- Abstract
- 1. Introduction
- 2. Objectives
- 3. Study Sites and Meteorological Data
- 4. Advection-Aridity Approach
- 5. Data Preparation
- 6. Searching for a Complementary Relationship
- 7. Application and Results
- 8. Discussion
- 9. Conclusions
- Acknowledgments
- References

[8] The advection-aridity (AA) model proposed by *Brutsaert and Stricker* [1979] is based on a symmetric CR where *b* is unity and (1) becomes

The potential evapotranspiration, LE_{p}, expressed in terms of water depth equivalent of mm d^{−1}, is estimated by applying the combination approach by *Penman* [1948] to compute the potential evapotranspiration,

where Δ is the slope of the saturation vapor pressure curve at air temperature, *γ* is the psychrometric constant, and *Q*_{n} is the available energy at the surface expressed in terms of water depth equivalent of mm d^{−1}. *E*_{a} (mm d^{−1}) represents the drying power of the air and is expressed here using Penman's original Rome wind function for a wet vegetated or free water surface [*Brutsaert*, 1982] as

where *e*_{s} and *e*_{a} are the saturation and actual vapor pressures (hPa) and *U* is the measured wind speed (m s^{−1}) at a 2 m reference level. The Priestley-Taylor equation [*Priestley and Taylor*, 1972] is used to estimate the wet environment evapotranspiration at a length-scale greater than about 1 km as

where *α* is the well-known Priestley-Taylor coefficient. Commonly, *α* is used as a calibration coefficient; however, here *α* is fixed to the Priestley-Taylor original value of 1.26 to reduce the degrees of freedom.

#### 4.1. The Modified Advection-Aridity Approach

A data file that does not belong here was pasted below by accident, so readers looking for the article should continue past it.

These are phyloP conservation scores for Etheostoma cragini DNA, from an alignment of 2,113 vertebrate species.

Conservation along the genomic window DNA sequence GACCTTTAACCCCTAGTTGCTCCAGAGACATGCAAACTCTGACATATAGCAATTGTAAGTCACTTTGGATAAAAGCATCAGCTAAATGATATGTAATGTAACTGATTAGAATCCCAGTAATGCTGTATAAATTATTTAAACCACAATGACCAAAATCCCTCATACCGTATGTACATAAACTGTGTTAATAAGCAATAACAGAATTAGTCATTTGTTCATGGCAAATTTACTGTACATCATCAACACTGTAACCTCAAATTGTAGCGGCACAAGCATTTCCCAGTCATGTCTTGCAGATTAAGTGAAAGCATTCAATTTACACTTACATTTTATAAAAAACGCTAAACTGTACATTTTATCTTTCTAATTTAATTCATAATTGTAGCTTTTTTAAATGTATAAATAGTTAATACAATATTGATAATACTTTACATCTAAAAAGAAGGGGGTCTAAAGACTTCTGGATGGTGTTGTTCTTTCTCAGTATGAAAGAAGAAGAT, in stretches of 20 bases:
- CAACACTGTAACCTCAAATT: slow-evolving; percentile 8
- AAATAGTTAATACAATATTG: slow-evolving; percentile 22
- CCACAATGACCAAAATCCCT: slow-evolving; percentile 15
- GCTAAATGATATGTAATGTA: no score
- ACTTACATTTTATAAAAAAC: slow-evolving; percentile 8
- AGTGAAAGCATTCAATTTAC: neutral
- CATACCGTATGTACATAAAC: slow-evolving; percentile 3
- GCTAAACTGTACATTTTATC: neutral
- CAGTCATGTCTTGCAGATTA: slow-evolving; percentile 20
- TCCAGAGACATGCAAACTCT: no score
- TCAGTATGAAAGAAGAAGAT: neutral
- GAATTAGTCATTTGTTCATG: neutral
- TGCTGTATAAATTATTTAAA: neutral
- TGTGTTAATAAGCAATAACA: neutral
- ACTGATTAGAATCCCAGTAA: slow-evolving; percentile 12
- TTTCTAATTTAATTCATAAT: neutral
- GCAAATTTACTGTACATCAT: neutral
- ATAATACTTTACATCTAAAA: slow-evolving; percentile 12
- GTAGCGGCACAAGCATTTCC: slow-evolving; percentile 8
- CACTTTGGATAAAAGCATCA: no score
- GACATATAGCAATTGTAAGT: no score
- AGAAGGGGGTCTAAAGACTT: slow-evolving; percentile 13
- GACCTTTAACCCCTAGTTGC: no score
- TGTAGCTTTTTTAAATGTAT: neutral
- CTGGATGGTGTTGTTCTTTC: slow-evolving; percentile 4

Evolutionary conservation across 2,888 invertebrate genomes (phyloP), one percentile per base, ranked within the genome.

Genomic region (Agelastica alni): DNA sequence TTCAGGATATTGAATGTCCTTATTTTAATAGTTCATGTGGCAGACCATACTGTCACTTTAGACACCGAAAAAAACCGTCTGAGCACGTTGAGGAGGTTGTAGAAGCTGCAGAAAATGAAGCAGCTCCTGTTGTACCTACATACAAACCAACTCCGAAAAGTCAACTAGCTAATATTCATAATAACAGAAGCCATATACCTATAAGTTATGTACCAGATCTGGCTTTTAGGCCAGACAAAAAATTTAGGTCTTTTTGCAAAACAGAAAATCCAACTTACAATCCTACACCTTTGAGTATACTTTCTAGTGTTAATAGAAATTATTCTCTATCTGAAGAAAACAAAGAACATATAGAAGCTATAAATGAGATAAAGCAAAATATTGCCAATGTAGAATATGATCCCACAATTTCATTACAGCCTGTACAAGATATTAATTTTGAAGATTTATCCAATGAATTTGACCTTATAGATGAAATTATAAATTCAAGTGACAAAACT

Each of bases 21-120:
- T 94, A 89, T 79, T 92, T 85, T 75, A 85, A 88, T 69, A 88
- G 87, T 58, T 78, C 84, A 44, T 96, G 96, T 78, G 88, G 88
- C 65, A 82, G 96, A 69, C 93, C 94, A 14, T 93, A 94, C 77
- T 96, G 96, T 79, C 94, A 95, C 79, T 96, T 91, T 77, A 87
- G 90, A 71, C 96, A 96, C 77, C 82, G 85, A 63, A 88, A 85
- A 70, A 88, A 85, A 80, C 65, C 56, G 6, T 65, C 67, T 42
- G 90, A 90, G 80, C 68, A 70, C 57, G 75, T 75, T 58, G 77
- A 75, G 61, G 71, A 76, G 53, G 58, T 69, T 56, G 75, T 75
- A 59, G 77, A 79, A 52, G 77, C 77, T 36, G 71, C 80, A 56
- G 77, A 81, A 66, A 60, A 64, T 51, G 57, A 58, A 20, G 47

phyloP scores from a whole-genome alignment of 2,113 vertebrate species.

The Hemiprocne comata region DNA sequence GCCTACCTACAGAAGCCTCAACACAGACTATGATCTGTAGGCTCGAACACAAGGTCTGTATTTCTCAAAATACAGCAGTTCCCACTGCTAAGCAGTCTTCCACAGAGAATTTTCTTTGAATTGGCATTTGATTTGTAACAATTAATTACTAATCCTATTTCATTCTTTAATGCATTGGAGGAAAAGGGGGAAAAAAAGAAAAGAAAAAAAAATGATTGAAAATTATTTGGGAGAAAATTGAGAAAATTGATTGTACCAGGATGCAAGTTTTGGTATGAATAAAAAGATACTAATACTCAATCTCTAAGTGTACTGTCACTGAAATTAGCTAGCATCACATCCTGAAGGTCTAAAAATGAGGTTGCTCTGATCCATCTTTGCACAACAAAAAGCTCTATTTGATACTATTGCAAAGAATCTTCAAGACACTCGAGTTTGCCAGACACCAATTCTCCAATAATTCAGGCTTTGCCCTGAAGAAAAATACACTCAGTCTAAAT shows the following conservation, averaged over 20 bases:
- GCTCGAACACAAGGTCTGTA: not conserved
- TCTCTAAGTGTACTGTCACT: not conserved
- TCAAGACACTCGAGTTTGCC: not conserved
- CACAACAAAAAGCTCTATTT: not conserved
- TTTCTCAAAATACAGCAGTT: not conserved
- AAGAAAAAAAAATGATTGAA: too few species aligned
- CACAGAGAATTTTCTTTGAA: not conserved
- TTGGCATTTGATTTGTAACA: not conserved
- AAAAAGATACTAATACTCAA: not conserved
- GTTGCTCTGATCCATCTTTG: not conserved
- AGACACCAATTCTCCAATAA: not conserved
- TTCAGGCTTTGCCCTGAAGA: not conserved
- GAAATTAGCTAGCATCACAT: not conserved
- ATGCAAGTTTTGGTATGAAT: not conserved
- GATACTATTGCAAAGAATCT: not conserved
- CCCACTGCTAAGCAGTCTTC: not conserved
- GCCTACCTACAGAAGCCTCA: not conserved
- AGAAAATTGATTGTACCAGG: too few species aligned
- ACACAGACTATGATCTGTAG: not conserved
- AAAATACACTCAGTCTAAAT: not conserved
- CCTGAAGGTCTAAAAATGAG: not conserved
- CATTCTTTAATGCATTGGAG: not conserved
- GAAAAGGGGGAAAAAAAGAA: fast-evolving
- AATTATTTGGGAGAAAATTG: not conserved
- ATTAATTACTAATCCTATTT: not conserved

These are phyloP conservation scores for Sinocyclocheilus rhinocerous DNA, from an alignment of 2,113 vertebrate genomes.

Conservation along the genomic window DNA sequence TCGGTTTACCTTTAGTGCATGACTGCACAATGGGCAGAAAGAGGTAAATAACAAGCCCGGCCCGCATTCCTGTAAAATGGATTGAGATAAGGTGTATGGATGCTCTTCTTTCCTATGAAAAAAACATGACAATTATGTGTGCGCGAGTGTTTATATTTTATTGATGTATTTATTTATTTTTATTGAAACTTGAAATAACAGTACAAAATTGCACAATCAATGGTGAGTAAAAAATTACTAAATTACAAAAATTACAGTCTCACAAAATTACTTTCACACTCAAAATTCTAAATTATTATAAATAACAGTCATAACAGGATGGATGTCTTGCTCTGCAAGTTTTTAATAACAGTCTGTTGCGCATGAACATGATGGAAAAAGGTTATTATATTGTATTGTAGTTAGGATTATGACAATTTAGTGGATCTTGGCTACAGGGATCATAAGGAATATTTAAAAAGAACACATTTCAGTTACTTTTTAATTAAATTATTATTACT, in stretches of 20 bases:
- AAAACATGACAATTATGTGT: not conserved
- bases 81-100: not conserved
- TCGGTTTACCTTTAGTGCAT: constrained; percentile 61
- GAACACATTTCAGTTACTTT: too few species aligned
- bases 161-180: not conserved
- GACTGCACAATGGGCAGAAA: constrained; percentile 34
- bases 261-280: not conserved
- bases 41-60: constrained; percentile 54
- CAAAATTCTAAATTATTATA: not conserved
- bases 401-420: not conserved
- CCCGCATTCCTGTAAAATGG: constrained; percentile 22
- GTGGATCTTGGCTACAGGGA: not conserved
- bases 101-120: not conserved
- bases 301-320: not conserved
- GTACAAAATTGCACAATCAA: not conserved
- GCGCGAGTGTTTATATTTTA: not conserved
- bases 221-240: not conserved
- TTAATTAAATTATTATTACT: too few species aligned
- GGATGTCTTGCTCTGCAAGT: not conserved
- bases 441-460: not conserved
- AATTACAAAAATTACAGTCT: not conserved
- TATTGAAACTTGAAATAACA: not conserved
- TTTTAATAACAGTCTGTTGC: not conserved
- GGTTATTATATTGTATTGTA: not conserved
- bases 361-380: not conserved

[9] *Szilagyi and Jozsa* [2008] argue that Δ in (5) should be evaluated at the wet environment air temperature as opposed to the available (drying environment) air temperature since LE_{w} is intended to represent the wet environment LE. The wet environment air temperature is generally unknown under water-limited conditions but can be approximated by the wet environment surface temperature, *T*_{e}, because in wet environments the temperature gradient of the air is relatively small. *T*_{e} can be estimated iteratively by employing the Bowen ratio, *B*_{o} for a hypothetical small wet surface surrounded by water-limiting conditions so that ambient air temperature can be used:

where *H* is the sensible heat; *T*_{s} and *T*_{a} are wet surface and measured air temperature, respectively; and *e*_{s}(*T*_{e}) is the saturated vapor pressure taken at the wet environment surface temperature. By applying (3) with the measured *Q*_{n}, *T*_{a}, and *e*_{a} to estimate LE_{p}, all terms are known except for *T*_{e} and *e*_{s}(*T*_{e}) and therefore can be solved iteratively. For *T*_{e} to be less than *T*_{a}, *H* is required to be negative, implying advection of energy over the hypothetical wet area. Equation (6) assumes that (1) the measured *Q*_{n} is spatially and temporally constant for each time step (daily in this case), which is valid given the large homogenous fetch at the sites; (2) the extent of the wet surface is small (making the Penman equation applicable with use of ambient weather data); and therefore, (3) measured air temperature and humidity over the surface are just minimally affected by the wet surface and can be estimated by the measured values under water-limited conditions. The key in the application of (6) is the realization that under a constant *Q*_{n}, required for the CR, the surface temperature of a small wet area would stay constant as the environment dries around it as shown by *Pettijohn and Salvucci* [2009] and *Szilagyi and Jozsa* [2009a, 2009b]. The modified AA model proposed by *Szilagyi and Jozsa* [2008] is identical to the original [*Brutsaert and Stricker*, 1979] except for using the iteratively solved *T*_{e} in computing the wet environment *LE* in (5), i.e.,